China Health Insurance Plans for Expats in China



Navigating the health insurance maze is hard enough, and having to do it in China can add an additional layer of frustration and difficulty. James D, Senior Consultant at China Expat Helth, answers some of the most common questions and concerns when it comes to finding the right coverage for your family during your time in China.

Why is health insurance coverage in China important?

Health insurance is one of the major concerns for expatriates moving to or living in China. First, you need to know that in China, hospitals (public or private) and ambulances won’t usually treat you if you don’t have insurance, or if you’re not able to pay for the treatments upfront.

Usually not eligible for any social scheme in China and/or willing to go to an international hospital, expatriates need to subscribe to private medical insurance to cover medical costs that can occur.

What should people look for in an China insurance provider?

Benefits: What is covered in my plan? What is not covered? Where am I covered? Which hospitals can I access? The answers depend on the level of coverage you’re looking for. The more comprehen- sive the benefits, the more expensive the premium will be.

Service: How efficient is my insurer when an issue arises? We recommend you contact a broker who has experience working with most of the insurers so they can help guide you to the one that best suits your family’s needs. Note: the premium offered by a broker should be the exact same as the one offered by the insurer.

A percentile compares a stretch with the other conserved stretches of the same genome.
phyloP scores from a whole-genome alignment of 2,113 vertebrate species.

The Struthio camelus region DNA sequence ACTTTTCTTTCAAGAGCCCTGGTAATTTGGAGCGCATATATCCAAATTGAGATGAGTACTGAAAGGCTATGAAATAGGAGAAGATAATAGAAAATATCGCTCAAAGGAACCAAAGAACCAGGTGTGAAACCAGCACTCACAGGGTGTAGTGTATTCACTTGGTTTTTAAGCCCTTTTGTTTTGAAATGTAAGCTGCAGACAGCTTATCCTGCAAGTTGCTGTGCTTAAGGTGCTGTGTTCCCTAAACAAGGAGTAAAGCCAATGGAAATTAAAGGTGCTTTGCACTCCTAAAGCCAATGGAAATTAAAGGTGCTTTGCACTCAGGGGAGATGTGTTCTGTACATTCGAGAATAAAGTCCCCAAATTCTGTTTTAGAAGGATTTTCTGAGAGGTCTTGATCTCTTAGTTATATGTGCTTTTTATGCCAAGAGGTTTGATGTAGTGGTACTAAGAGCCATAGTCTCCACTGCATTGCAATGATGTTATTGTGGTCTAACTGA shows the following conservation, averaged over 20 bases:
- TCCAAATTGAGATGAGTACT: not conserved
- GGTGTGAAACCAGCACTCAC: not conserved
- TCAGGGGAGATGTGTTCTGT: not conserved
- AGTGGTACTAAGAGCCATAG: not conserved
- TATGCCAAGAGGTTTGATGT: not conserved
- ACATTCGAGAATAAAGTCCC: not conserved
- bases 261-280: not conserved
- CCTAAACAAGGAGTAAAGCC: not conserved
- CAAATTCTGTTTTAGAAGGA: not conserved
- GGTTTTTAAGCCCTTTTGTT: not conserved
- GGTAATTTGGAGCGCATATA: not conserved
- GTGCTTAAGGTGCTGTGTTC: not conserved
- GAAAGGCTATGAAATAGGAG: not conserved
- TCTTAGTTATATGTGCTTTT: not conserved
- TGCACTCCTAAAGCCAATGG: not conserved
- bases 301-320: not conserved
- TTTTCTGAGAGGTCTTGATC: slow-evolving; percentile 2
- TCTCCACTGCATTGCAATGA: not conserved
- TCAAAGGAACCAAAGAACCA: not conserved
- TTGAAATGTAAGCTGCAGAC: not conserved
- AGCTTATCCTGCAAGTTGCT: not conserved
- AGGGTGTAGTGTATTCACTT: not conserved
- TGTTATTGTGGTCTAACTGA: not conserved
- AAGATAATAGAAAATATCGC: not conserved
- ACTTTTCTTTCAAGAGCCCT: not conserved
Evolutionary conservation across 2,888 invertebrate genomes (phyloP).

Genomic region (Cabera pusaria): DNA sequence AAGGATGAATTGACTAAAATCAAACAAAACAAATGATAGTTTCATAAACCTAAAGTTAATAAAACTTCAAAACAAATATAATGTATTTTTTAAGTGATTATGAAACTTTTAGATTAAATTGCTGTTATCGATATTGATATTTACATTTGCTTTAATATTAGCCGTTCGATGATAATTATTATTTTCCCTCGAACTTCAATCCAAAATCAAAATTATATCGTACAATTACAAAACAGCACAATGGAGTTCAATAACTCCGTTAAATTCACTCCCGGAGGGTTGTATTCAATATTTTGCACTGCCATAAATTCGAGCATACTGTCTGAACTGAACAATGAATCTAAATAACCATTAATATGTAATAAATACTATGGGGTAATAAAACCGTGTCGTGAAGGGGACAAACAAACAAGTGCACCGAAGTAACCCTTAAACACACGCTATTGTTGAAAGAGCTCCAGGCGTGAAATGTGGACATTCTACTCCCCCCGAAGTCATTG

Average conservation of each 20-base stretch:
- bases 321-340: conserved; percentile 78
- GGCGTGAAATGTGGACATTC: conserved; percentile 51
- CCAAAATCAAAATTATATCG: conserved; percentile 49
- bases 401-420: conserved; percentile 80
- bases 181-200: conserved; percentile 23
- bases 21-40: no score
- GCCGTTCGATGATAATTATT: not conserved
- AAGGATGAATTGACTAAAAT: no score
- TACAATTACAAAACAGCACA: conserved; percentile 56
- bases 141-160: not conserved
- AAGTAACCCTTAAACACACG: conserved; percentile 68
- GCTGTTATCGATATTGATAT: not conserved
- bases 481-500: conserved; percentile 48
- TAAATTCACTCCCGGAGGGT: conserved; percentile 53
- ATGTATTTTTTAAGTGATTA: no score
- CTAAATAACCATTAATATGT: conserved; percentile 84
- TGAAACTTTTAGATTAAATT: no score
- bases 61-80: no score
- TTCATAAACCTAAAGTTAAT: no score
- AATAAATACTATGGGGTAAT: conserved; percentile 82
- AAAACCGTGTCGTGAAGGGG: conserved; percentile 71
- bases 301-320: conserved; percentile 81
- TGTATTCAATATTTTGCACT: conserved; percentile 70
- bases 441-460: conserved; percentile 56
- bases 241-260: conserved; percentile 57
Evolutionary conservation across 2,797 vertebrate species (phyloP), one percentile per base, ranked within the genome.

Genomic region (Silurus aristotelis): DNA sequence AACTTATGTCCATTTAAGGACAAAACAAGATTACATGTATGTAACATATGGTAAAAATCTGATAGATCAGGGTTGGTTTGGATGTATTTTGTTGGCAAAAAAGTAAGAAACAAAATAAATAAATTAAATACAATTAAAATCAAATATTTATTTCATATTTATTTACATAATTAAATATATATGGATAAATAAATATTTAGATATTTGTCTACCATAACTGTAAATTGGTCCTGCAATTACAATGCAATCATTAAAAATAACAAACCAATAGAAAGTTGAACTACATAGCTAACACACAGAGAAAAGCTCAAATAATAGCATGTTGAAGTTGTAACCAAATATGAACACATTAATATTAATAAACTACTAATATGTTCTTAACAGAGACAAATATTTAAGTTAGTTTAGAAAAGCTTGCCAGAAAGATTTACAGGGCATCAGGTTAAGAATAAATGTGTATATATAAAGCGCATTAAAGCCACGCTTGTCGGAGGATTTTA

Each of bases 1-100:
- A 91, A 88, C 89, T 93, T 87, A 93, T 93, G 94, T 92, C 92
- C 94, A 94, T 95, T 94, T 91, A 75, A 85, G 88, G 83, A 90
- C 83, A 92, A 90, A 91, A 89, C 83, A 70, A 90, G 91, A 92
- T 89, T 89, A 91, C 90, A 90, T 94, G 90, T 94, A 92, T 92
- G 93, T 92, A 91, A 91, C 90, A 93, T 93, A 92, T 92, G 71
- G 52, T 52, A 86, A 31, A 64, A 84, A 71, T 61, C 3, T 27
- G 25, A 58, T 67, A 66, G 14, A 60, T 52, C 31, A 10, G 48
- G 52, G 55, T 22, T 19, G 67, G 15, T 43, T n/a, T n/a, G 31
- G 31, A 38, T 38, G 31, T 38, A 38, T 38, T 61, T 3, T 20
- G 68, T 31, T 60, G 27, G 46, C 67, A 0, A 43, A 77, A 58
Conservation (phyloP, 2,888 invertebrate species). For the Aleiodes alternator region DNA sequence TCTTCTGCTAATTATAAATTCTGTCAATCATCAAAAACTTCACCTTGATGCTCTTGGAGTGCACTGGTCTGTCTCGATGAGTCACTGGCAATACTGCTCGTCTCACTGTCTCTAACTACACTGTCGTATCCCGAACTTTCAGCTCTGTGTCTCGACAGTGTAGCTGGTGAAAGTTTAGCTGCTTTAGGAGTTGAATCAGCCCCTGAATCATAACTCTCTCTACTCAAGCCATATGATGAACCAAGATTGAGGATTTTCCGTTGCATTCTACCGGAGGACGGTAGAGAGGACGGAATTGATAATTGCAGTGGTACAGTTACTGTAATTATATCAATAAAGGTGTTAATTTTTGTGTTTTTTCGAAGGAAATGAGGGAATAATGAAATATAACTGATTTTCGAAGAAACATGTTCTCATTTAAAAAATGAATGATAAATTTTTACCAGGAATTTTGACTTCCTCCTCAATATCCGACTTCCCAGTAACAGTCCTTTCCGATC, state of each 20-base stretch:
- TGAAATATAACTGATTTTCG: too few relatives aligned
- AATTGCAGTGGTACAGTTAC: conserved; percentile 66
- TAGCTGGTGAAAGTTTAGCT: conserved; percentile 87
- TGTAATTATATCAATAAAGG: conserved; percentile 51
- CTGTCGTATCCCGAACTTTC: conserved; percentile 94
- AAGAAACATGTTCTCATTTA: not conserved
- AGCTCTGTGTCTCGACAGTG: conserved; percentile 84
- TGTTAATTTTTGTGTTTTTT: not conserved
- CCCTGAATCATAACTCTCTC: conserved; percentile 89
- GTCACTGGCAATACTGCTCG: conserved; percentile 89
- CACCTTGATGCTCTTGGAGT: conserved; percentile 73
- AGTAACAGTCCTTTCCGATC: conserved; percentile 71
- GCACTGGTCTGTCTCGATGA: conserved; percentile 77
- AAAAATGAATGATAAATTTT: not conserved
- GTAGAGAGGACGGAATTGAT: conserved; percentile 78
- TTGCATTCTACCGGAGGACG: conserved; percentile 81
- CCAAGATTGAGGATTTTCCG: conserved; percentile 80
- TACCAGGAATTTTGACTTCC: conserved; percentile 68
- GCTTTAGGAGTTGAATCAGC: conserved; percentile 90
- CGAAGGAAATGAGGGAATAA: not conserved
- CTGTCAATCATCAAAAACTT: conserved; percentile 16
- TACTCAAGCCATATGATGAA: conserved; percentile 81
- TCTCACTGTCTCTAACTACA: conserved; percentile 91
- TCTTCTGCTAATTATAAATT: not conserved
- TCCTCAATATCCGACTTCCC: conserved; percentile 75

Stability of the Insurer: If an insurer looks too good to be true, get more information from an impartial source. Some insurers will offer excessively attractive rates to enroll a maximum of clients. When claims arise they might not be able to honor the rates they initially promised and you might have a renewal offer with a 100 percent increase.

What are the main types of health insurance?

It’s difficult to identify a main type of health insurance as different pro- files (i.e. age, nationality, single, family, etc.) will have different requirements, and have different sensibilities and knowledge about medical insurance they want and/or need.

What is normally covered and what isn’t?

The level of coverage depends on the type of plan you choose. Generally speaking, insurers cover the risk of an event to occur. Therefore, they should cover you if you declare symptoms that did not exist be- fore joining the plan. Insurers can also choose not to offer coverage for conditions that happened before joining the plan (pre-existing conditions), but this depends on the insurer.

How much does China health insurance cost?

There are many factors to take into consideration when it comes to the cost of insurance, such as age, level of coverage, family status, etc. It’s best to receive quotes from different insurance companies in order to compare what’s available on the market.

What if people move to China with their own health insurance plan? Would it cover them in China?

Some people move to China with their own health insurance and it’s perfectly fine. Just make sure that the benefits and sub-limits are high enough to offer good coverage in China. Also, it’s crucial to make sure your insurer has the experience to offer a Guarantee of Payment to the hospitals in case of hospitalization. Otherwise, you will need to pay out-of-pocket and then claim the money back.